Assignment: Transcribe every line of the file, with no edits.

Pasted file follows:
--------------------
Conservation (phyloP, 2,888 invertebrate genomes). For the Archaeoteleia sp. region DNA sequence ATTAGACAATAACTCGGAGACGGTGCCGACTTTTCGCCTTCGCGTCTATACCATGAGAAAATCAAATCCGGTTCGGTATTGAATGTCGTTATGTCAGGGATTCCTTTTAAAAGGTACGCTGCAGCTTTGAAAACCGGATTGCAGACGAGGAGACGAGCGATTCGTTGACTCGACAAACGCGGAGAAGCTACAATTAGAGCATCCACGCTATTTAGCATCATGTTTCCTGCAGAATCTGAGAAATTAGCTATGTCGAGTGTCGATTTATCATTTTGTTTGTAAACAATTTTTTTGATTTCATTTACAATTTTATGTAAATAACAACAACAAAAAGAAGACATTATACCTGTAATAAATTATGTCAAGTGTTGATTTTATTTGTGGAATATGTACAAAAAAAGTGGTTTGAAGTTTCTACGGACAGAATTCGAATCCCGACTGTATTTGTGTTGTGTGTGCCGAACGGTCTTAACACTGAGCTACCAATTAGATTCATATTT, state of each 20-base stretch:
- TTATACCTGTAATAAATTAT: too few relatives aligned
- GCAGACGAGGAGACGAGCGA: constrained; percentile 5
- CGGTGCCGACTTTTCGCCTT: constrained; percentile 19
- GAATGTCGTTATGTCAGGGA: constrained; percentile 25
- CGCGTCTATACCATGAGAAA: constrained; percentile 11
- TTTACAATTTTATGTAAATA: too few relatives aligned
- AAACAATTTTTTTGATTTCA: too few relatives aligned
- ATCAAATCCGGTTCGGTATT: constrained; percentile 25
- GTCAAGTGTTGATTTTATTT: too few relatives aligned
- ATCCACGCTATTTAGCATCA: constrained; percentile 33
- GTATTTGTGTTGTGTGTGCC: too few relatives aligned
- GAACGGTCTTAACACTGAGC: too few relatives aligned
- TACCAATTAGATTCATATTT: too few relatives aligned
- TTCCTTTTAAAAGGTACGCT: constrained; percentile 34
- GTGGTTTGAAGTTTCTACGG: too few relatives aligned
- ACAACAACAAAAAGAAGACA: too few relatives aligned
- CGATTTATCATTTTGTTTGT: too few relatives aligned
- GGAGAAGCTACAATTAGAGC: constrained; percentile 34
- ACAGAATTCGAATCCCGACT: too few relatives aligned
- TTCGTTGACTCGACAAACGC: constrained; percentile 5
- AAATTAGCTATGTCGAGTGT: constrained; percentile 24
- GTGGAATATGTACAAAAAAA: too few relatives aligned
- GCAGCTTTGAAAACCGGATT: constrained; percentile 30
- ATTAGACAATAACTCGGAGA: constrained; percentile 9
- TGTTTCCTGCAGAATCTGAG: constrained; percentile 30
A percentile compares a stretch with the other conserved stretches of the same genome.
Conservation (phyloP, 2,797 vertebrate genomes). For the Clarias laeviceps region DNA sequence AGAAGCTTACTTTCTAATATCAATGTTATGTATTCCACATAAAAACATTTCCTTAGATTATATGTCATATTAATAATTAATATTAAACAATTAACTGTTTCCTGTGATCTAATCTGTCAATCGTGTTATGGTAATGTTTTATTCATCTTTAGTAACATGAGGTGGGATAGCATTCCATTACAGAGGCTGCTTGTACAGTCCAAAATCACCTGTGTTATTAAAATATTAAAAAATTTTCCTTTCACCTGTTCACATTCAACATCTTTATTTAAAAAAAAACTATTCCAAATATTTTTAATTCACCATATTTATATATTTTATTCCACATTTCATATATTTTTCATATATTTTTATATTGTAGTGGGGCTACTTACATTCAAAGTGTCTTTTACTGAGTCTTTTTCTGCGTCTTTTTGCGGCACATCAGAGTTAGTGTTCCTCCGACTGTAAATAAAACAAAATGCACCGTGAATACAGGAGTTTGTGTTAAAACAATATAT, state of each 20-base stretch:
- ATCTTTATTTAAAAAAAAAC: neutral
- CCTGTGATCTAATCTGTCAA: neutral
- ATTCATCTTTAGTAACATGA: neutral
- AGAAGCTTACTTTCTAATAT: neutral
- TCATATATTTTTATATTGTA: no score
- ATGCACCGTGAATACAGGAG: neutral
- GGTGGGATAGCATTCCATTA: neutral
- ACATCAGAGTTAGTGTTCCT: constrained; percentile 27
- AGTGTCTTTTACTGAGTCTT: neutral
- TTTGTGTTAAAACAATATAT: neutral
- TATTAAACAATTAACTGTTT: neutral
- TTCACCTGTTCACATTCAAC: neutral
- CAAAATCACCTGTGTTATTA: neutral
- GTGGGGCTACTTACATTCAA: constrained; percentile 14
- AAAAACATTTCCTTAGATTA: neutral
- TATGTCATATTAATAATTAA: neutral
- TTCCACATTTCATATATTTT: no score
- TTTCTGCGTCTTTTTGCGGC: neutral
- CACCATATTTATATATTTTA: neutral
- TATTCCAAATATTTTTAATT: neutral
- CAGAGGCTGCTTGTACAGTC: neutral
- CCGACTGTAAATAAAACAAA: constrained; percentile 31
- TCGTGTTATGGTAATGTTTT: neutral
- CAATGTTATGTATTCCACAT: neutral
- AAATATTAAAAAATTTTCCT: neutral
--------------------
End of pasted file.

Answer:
Conservation (phyloP, 2,888 invertebrate genomes). For the Archaeoteleia sp. region DNA sequence ATTAGACAATAACTCGGAGACGGTGCCGACTTTTCGCCTTCGCGTCTATACCATGAGAAAATCAAATCCGGTTCGGTATTGAATGTCGTTATGTCAGGGATTCCTTTTAAAAGGTACGCTGCAGCTTTGAAAACCGGATTGCAGACGAGGAGACGAGCGATTCGTTGACTCGACAAACGCGGAGAAGCTACAATTAGAGCATCCACGCTATTTAGCATCATGTTTCCTGCAGAATCTGAGAAATTAGCTATGTCGAGTGTCGATTTATCATTTTGTTTGTAAACAATTTTTTTGATTTCATTTACAATTTTATGTAAATAACAACAACAAAAAGAAGACATTATACCTGTAATAAATTATGTCAAGTGTTGATTTTATTTGTGGAATATGTACAAAAAAAGTGGTTTGAAGTTTCTACGGACAGAATTCGAATCCCGACTGTATTTGTGTTGTGTGTGCCGAACGGTCTTAACACTGAGCTACCAATTAGATTCATATTT, state of each 20-base stretch:
- TTATACCTGTAATAAATTAT: too few relatives aligned
- GCAGACGAGGAGACGAGCGA: constrained; percentile 5
- CGGTGCCGACTTTTCGCCTT: constrained; percentile 19
- GAATGTCGTTATGTCAGGGA: constrained; percentile 25
- CGCGTCTATACCATGAGAAA: constrained; percentile 11
- TTTACAATTTTATGTAAATA: too few relatives aligned
- AAACAATTTTTTTGATTTCA: too few relatives aligned
- ATCAAATCCGGTTCGGTATT: constrained; percentile 25
- GTCAAGTGTTGATTTTATTT: too few relatives aligned
- ATCCACGCTATTTAGCATCA: constrained; percentile 33
- GTATTTGTGTTGTGTGTGCC: too few relatives aligned
- GAACGGTCTTAACACTGAGC: too few relatives aligned
- TACCAATTAGATTCATATTT: too few relatives aligned
- TTCCTTTTAAAAGGTACGCT: constrained; percentile 34
- GTGGTTTGAAGTTTCTACGG: too few relatives aligned
- ACAACAACAAAAAGAAGACA: too few relatives aligned
- CGATTTATCATTTTGTTTGT: too few relatives aligned
- GGAGAAGCTACAATTAGAGC: constrained; percentile 34
- ACAGAATTCGAATCCCGACT: too few relatives aligned
- TTCGTTGACTCGACAAACGC: constrained; percentile 5
- AAATTAGCTATGTCGAGTGT: constrained; percentile 24
- GTGGAATATGTACAAAAAAA: too few relatives aligned
- GCAGCTTTGAAAACCGGATT: constrained; percentile 30
- ATTAGACAATAACTCGGAGA: constrained; percentile 9
- TGTTTCCTGCAGAATCTGAG: constrained; percentile 30
A percentile compares a stretch with the other conserved stretches of the same genome.
Conservation (phyloP, 2,797 vertebrate genomes). For the Clarias laeviceps region DNA sequence AGAAGCTTACTTTCTAATATCAATGTTATGTATTCCACATAAAAACATTTCCTTAGATTATATGTCATATTAATAATTAATATTAAACAATTAACTGTTTCCTGTGATCTAATCTGTCAATCGTGTTATGGTAATGTTTTATTCATCTTTAGTAACATGAGGTGGGATAGCATTCCATTACAGAGGCTGCTTGTACAGTCCAAAATCACCTGTGTTATTAAAATATTAAAAAATTTTCCTTTCACCTGTTCACATTCAACATCTTTATTTAAAAAAAAACTATTCCAAATATTTTTAATTCACCATATTTATATATTTTATTCCACATTTCATATATTTTTCATATATTTTTATATTGTAGTGGGGCTACTTACATTCAAAGTGTCTTTTACTGAGTCTTTTTCTGCGTCTTTTTGCGGCACATCAGAGTTAGTGTTCCTCCGACTGTAAATAAAACAAAATGCACCGTGAATACAGGAGTTTGTGTTAAAACAATATAT, state of each 20-base stretch:
- ATCTTTATTTAAAAAAAAAC: neutral
- CCTGTGATCTAATCTGTCAA: neutral
- ATTCATCTTTAGTAACATGA: neutral
- AGAAGCTTACTTTCTAATAT: neutral
- TCATATATTTTTATATTGTA: no score
- ATGCACCGTGAATACAGGAG: neutral
- GGTGGGATAGCATTCCATTA: neutral
- ACATCAGAGTTAGTGTTCCT: constrained; percentile 27
- AGTGTCTTTTACTGAGTCTT: neutral
- TTTGTGTTAAAACAATATAT: neutral
- TATTAAACAATTAACTGTTT: neutral
- TTCACCTGTTCACATTCAAC: neutral
- CAAAATCACCTGTGTTATTA: neutral
- GTGGGGCTACTTACATTCAA: constrained; percentile 14
- AAAAACATTTCCTTAGATTA: neutral
- TATGTCATATTAATAATTAA: neutral
- TTCCACATTTCATATATTTT: no score
- TTTCTGCGTCTTTTTGCGGC: neutral
- CACCATATTTATATATTTTA: neutral
- TATTCCAAATATTTTTAATT: neutral
- CAGAGGCTGCTTGTACAGTC: neutral
- CCGACTGTAAATAAAACAAA: constrained; percentile 31
- TCGTGTTATGGTAATGTTTT: neutral
- CAATGTTATGTATTCCACAT: neutral
- AAATATTAAAAAATTTTCCT: neutral